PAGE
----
Arthropods (jointed legs) include the spiders, centipedes, millipedes, insects, and crustaceans. They represent an evolutionary advance that allowed them to form the greatest diversity and number of species of all the phyla, about 1 million species known. The advance was the development of a jointed exoskeleton made of chitin, a nitrogenous poly-saccharide, bound with protein. In crustaceans the exoskeleton also contains calcium salts for added strength. Other innovations with this phylum are increased specialization of the body segments; locomotion via muscles in external appendages; improved sensory capabilities; more efficient respiratory organs, which enables high activity rates and even flight; and even the development of social organization.

Because the rigid exoskeleton places limits on the organism's growth, it must shed its covering periodically in a process called molting. It then secretes a new cuticle, which hardens into a new shell. Each stage in the life of an arthropod between molts is called an instar.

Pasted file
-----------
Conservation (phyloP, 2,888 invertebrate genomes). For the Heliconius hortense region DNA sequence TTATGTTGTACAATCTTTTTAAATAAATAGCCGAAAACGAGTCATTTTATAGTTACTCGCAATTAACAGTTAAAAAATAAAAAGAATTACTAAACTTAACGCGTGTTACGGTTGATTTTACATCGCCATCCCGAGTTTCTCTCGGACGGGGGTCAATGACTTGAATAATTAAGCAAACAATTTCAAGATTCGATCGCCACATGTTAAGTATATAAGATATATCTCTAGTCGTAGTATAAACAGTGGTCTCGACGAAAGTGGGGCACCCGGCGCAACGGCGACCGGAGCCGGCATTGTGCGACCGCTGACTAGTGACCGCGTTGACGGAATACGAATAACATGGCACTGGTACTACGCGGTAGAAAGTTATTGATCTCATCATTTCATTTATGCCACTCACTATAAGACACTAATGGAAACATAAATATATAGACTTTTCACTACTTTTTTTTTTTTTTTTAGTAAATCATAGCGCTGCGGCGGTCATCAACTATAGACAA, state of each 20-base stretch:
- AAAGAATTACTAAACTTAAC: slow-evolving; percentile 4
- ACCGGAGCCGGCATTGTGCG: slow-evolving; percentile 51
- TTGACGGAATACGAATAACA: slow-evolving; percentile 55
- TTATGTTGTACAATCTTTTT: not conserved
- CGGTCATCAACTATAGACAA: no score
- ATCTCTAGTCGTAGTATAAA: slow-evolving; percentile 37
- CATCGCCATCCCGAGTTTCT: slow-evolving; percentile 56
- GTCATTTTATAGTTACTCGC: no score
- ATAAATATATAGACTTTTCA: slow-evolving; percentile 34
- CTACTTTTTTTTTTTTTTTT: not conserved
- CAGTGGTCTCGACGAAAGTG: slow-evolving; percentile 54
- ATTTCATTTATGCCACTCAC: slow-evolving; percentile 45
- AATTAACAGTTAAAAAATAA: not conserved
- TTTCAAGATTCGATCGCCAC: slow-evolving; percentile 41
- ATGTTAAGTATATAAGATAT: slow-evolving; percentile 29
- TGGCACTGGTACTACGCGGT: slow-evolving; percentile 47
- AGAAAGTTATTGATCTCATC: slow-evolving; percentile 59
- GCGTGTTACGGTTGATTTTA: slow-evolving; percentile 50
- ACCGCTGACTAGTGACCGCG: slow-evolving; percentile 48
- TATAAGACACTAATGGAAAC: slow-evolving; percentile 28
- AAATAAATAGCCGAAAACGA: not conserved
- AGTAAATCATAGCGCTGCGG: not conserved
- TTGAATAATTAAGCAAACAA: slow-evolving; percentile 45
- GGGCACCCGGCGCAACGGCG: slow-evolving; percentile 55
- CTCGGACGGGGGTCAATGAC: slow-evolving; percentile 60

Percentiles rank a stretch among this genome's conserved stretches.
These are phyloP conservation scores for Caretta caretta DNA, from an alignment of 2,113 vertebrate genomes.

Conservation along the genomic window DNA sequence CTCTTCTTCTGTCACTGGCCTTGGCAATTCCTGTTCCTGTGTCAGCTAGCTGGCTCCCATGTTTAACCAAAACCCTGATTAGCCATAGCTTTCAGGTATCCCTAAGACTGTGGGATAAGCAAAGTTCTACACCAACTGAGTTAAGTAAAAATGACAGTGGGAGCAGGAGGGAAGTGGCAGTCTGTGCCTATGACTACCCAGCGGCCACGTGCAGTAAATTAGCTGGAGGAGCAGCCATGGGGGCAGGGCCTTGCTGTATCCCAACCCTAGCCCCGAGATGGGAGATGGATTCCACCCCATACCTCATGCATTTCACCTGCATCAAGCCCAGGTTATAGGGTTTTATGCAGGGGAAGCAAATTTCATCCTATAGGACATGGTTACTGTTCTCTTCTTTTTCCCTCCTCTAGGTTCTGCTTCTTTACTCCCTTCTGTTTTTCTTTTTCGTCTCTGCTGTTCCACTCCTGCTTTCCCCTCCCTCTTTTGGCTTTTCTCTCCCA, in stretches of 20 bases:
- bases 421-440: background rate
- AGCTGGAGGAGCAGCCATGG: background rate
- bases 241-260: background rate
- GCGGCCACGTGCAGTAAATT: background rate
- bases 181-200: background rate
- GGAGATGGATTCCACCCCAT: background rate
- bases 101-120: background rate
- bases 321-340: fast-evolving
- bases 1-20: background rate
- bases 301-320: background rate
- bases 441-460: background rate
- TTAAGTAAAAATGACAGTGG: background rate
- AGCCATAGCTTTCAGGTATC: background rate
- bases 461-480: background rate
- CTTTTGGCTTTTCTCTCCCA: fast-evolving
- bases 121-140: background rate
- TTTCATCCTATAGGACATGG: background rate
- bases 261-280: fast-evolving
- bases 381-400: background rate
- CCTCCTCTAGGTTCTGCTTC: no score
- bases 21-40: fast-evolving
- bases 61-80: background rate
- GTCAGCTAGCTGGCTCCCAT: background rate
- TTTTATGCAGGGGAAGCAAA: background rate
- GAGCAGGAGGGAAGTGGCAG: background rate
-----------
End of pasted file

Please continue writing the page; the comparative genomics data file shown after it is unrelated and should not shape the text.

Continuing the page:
Besides taking on virtually all the kinds of ecological roles there are, arthropods are essential to the survival of many other species, from the many flowering plants that depend on insects to pollinate them, to the many larger animals that depend on them for food. In aquatic ecosystems, for example, microscopic crustaceans form much of the zooplankton, which forms the first animal level of the food chain, and insect larvae are the food source for many fish species.

There are numerous arthropod classes (see Table 8.2). We focus on several of the most familiar and ecologically important. The diversity of this group is so great that we will

TABLE 8.2 Classification of Familiar Arthropods

Phylum Subphylum Class Order


Trilobites (extinct) Chelicerata

Merostoma [includes horseshoe crabs (Limulus)]